Step 4: Paint On The Layer Mask To Reveal The Lower Layer

In the prior step, a layer mask was created, a brush was selected, and Opacity was set to 10%. As the layer mask is painted with black, it allows the lower layer to show through. If you paint with white, it will once again hide the lower layer. To get the best results, try painting with Opacity set to 10%, which makes your painting be a 10% gray. Using this setting, you can more carefully build up the mask to show precisely what you want. Each time you click, you increase the buildup of the mask by 10%. Painting an image like this one is vastly easier, more fun, and more accurate if you have a pen tablet like one of the Wacom tablets.

■ Begin carefully painting the sky with the Brush tool until you have increased the image density to match the foreground. I suggest that you vary the size of the brush and that you increase the image to 100% when painting the edges between the sky and the distant mountain range, especially when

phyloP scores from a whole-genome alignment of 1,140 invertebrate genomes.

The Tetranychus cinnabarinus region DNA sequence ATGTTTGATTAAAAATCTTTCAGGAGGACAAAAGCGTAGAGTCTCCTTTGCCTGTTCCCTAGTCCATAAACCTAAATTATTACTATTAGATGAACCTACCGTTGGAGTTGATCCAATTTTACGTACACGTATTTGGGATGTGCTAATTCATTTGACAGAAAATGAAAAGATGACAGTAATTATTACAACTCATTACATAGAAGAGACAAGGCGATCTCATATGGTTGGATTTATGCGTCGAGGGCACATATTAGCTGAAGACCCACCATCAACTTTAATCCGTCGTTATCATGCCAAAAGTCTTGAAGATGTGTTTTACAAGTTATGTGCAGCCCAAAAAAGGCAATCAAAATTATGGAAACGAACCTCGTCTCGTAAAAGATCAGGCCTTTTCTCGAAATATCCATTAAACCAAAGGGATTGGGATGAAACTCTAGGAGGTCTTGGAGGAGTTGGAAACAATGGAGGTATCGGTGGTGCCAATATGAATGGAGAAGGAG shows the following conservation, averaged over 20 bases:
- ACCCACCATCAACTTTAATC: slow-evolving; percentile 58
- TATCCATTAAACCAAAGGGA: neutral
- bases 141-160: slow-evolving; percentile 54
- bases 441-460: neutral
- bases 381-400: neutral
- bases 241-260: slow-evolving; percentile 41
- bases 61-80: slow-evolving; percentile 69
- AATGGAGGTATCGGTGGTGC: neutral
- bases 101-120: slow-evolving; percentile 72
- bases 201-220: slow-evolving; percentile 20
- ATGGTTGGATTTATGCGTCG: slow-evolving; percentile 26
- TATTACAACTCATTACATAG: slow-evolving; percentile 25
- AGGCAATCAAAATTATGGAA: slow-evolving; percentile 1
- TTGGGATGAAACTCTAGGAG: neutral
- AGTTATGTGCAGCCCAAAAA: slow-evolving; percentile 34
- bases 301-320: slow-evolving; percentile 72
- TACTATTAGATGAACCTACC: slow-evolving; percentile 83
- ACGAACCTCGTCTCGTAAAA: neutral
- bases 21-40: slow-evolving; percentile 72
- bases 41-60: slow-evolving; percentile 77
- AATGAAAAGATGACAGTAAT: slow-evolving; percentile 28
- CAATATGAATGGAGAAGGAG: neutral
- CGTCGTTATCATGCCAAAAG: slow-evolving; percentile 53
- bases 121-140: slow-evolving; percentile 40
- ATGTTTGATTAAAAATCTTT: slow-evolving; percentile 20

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painting the edge between the middle mountain range and the foreground trees. Later when you make further adjustments to the image, your careful painting eliminates the need to go back and try again. Yes, there is a corollary to this — don't paint carefully and you'll have to paint again! After some painting, your image should look similar to the one shown in Figure 28.5.

If you change your Brush to a Soft Round 65 or Soft Round 100 Pixel brush, you can increase contrast in the mountains in the middle of the image by painting only on the denser green areas. You could never do this with a split neutral density filter!

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